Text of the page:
But books alone do not make a multicultural program. "A participant in one of my workshops put together a series of puppets for me. I also discovered a teacher who had designed a series of dolls. Although many of the dolls appear in traditional ethnic costume, others represent people of different racial backgrounds in urban clothes such as jeans and T-shirts. I think this is an important concept to illustrate that ethnic pride doesn't end when the fancy costume is removed. The children should always be proud of their heritage. Therefore, we need to balance our program between the traditional and the urban environment. It helps children understand how they fit into their society."

Although New Horizons has only been on the road since September 1990 (the transition level kit was launched in February 1991), the program already shows signs of expansion.

"The upper administration has helped a great deal. They saw how the goals of New Horizons dove-tailed with their own goals and are helping us by providing some additional funds. The shared goals of global education, race relations policy planning, and student-directed learning can all be addressed through the New Horizons kits." Such funds helped purchase the puppets and dolls, which did not form part of the original kits.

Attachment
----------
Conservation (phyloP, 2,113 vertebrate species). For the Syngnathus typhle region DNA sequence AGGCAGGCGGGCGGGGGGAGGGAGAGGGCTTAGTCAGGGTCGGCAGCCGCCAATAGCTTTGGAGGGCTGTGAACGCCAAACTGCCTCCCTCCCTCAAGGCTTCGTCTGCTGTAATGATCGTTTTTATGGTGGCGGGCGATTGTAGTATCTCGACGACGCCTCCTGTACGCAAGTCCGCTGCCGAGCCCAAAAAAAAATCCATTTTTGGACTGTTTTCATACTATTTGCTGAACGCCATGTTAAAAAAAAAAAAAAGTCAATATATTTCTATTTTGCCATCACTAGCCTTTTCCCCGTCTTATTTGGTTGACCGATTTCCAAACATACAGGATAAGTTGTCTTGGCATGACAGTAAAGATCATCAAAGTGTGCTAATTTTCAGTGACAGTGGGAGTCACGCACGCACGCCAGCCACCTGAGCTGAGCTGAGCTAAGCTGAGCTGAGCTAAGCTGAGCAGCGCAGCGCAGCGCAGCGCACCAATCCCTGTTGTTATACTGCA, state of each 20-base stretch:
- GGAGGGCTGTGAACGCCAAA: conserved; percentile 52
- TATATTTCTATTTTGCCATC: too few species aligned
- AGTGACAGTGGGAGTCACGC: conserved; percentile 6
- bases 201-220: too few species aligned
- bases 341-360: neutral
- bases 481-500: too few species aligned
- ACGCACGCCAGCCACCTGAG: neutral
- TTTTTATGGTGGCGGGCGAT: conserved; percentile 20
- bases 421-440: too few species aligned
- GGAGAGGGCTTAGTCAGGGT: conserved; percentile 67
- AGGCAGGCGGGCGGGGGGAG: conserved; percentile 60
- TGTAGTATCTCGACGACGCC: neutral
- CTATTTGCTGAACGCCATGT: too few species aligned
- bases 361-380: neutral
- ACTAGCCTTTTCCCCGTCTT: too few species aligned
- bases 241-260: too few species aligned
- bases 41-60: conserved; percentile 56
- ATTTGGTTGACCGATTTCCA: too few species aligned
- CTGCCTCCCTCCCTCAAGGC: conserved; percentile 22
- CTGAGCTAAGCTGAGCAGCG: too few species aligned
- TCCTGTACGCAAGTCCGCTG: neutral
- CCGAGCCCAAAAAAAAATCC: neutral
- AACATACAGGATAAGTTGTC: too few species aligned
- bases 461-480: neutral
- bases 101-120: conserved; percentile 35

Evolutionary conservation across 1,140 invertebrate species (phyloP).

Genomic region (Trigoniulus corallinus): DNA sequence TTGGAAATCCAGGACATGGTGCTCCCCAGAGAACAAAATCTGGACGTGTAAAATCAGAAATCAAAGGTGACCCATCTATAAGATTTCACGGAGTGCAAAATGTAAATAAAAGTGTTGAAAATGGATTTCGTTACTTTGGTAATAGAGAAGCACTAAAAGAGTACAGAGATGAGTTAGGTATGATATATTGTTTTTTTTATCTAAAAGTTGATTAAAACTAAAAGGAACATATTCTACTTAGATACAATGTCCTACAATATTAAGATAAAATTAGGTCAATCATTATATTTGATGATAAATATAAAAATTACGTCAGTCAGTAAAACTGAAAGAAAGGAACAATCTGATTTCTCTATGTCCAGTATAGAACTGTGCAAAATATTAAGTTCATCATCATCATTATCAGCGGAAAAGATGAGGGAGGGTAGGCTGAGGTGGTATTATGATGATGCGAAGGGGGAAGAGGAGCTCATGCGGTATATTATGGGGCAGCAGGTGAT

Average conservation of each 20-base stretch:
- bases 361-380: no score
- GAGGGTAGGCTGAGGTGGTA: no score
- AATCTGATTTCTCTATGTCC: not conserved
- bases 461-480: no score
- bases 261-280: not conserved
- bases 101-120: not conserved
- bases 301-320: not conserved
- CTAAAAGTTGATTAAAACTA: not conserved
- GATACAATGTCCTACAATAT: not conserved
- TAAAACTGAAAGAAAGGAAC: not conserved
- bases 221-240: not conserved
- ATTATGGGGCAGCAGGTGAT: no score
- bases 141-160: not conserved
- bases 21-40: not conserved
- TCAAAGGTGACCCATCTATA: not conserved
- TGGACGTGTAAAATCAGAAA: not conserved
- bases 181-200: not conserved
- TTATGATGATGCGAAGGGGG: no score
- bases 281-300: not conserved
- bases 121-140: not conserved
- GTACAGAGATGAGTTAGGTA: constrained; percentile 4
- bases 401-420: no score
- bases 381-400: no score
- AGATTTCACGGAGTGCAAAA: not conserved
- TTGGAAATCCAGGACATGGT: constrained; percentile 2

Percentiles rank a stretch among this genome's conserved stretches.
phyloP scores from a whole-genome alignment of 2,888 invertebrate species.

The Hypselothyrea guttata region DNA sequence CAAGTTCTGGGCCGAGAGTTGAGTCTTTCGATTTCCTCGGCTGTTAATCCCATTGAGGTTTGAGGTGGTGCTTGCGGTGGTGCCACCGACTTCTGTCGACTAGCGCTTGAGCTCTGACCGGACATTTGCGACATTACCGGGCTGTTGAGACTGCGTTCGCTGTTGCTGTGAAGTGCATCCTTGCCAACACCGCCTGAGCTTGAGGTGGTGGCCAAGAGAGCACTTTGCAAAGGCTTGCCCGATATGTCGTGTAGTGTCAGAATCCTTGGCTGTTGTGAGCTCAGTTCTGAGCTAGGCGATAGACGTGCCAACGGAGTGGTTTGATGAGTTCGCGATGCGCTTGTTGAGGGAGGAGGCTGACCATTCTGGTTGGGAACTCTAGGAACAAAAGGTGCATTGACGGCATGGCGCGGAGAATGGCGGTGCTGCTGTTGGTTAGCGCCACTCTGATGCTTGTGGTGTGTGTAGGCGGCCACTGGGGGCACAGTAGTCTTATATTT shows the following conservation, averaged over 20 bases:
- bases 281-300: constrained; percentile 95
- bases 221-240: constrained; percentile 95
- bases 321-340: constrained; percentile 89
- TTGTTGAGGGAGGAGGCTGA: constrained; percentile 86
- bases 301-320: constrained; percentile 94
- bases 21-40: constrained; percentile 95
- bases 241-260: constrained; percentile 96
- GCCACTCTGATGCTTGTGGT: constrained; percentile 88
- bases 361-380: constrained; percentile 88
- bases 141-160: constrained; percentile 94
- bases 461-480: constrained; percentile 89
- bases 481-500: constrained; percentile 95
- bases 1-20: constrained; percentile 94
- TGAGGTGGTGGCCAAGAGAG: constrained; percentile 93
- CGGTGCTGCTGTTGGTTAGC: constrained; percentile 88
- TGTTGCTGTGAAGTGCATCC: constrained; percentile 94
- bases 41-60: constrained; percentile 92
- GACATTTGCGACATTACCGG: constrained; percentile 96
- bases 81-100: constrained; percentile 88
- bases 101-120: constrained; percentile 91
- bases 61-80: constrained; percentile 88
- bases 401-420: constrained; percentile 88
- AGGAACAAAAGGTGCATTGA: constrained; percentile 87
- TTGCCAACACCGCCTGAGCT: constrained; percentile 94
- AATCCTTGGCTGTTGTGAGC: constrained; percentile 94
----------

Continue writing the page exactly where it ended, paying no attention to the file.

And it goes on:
Gateway Public and the Etobicoke Board of Education schools are not the only ones to promote multiculturalism. Other institutions have equally laudable methods of their own. In fact, a highly visible racial mix is not a prerequisite to a successful multicultural program. Most teachers and librarians recognize that multiculturalism is a two-way street. In addition to making new Canadians and visible minorities feel comfortable about living in Canada, multicultural programs provide an opportunity for children from one culture to learn about other cultures. All such programs are indeed a testament to and reaffirmation of the need to show that there is pride in all our heritages.

Janet Collins writes for Feliciter, the newspaper of the Canadian Library Association.